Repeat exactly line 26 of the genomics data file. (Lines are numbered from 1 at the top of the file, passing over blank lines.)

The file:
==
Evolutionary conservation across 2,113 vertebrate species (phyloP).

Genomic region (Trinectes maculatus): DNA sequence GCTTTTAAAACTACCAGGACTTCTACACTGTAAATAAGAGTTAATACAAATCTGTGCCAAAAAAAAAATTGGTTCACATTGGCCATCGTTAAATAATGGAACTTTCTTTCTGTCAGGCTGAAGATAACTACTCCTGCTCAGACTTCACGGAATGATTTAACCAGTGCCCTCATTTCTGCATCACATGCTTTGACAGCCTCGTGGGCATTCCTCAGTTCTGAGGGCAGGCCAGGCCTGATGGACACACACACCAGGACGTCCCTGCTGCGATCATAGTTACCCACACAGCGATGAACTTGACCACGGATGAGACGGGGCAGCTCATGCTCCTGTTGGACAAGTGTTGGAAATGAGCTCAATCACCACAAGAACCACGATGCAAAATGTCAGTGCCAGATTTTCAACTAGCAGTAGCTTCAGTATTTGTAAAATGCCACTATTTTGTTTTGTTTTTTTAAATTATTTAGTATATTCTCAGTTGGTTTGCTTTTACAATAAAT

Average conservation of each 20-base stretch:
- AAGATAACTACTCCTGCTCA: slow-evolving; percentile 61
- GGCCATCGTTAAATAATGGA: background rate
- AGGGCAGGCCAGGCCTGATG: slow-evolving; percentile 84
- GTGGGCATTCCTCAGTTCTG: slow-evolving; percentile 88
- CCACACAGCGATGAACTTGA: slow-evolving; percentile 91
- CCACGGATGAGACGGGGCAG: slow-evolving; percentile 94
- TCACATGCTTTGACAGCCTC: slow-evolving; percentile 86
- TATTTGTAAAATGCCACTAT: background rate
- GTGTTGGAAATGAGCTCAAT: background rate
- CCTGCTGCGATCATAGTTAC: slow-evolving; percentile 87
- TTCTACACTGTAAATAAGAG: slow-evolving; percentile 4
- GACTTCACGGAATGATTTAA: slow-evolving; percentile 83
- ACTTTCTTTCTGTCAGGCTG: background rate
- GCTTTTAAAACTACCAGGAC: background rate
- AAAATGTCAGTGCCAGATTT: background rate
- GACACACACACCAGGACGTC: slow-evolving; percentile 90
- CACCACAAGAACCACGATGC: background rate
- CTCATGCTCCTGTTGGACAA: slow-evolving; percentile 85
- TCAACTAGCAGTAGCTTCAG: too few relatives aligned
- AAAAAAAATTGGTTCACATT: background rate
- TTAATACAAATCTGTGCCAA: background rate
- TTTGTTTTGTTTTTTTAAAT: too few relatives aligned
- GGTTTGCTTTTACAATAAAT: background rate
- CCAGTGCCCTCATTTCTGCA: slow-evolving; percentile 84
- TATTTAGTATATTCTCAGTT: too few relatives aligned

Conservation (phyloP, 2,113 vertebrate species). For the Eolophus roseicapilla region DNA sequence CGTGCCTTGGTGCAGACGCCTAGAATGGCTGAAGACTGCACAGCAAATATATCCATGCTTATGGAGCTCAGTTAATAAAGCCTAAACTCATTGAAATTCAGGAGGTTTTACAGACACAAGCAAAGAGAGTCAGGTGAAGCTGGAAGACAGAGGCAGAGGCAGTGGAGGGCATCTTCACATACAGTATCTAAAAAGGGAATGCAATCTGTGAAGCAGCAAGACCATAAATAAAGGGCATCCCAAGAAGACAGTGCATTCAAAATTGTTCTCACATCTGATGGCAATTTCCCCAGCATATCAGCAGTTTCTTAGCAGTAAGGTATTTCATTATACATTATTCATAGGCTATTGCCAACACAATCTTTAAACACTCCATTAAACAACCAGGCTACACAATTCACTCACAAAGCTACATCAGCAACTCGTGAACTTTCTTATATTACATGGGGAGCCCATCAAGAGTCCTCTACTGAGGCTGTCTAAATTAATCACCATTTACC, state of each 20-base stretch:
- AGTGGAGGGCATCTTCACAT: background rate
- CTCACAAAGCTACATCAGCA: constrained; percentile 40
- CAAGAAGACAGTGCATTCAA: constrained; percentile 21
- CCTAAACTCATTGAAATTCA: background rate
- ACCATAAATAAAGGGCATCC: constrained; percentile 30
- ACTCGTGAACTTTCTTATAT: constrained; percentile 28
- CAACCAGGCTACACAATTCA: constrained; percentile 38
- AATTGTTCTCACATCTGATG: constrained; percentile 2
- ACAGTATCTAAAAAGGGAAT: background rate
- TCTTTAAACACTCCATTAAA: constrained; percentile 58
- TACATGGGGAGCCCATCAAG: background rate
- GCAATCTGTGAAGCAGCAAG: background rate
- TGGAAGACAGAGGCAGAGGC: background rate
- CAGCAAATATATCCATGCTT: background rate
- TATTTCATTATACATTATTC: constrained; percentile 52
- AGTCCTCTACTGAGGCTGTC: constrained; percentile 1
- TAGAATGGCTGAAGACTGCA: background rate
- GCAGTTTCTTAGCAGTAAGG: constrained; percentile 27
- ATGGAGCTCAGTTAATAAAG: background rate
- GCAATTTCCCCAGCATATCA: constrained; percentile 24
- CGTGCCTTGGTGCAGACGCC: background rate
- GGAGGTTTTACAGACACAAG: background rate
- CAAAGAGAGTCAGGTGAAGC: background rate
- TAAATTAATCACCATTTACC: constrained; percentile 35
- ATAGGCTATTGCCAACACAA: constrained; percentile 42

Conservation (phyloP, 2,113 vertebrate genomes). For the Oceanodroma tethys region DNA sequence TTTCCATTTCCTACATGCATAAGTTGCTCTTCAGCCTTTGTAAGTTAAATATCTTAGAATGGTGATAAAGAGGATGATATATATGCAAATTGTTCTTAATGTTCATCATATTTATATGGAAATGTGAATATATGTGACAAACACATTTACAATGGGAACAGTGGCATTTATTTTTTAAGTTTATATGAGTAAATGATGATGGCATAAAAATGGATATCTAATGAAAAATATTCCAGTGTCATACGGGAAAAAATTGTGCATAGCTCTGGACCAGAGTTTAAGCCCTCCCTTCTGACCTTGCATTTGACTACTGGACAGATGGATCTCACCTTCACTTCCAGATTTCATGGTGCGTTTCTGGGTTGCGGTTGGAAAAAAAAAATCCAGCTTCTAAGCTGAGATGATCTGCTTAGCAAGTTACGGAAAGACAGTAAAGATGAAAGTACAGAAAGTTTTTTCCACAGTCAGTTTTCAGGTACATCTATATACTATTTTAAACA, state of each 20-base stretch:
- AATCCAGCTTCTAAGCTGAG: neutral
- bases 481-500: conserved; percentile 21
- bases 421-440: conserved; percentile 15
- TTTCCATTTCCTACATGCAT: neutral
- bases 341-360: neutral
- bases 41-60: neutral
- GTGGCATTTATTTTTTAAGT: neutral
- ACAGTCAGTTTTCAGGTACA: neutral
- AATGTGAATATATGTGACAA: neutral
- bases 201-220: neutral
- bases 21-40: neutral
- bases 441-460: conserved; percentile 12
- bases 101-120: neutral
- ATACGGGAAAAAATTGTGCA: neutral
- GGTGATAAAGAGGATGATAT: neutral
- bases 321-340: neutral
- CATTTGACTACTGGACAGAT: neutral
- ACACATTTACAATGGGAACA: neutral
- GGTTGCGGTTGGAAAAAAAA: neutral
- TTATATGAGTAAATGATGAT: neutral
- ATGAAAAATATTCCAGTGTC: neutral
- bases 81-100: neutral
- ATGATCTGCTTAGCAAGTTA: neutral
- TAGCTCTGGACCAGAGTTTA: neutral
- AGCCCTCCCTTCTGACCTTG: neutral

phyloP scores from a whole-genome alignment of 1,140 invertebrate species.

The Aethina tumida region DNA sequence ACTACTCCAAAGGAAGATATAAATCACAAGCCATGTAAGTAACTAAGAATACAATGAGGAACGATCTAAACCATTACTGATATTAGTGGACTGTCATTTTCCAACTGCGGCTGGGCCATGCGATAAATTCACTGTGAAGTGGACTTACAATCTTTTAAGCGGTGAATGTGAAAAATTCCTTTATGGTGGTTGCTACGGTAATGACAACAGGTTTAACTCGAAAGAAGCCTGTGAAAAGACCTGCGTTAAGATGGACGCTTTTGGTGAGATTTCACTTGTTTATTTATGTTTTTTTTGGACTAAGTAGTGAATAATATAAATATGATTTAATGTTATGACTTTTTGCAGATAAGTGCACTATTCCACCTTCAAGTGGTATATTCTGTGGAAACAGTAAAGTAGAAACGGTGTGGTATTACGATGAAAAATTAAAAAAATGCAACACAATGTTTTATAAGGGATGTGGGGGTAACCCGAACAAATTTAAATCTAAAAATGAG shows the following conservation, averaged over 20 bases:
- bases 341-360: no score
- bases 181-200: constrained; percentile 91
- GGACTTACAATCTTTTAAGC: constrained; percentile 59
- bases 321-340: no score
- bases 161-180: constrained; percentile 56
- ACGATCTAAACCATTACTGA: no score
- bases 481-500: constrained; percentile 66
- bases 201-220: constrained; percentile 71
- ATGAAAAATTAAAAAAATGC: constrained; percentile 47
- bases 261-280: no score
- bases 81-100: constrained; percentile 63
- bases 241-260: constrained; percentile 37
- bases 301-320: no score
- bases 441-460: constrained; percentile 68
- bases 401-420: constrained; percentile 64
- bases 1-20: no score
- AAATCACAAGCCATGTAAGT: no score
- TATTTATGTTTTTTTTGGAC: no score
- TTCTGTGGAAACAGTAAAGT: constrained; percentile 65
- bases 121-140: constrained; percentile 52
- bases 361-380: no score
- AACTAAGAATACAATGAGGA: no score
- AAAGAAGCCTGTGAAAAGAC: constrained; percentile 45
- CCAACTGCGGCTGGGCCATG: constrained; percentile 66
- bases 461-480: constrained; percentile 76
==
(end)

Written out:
- GGTTTGCTTTTACAATAAAT: background rate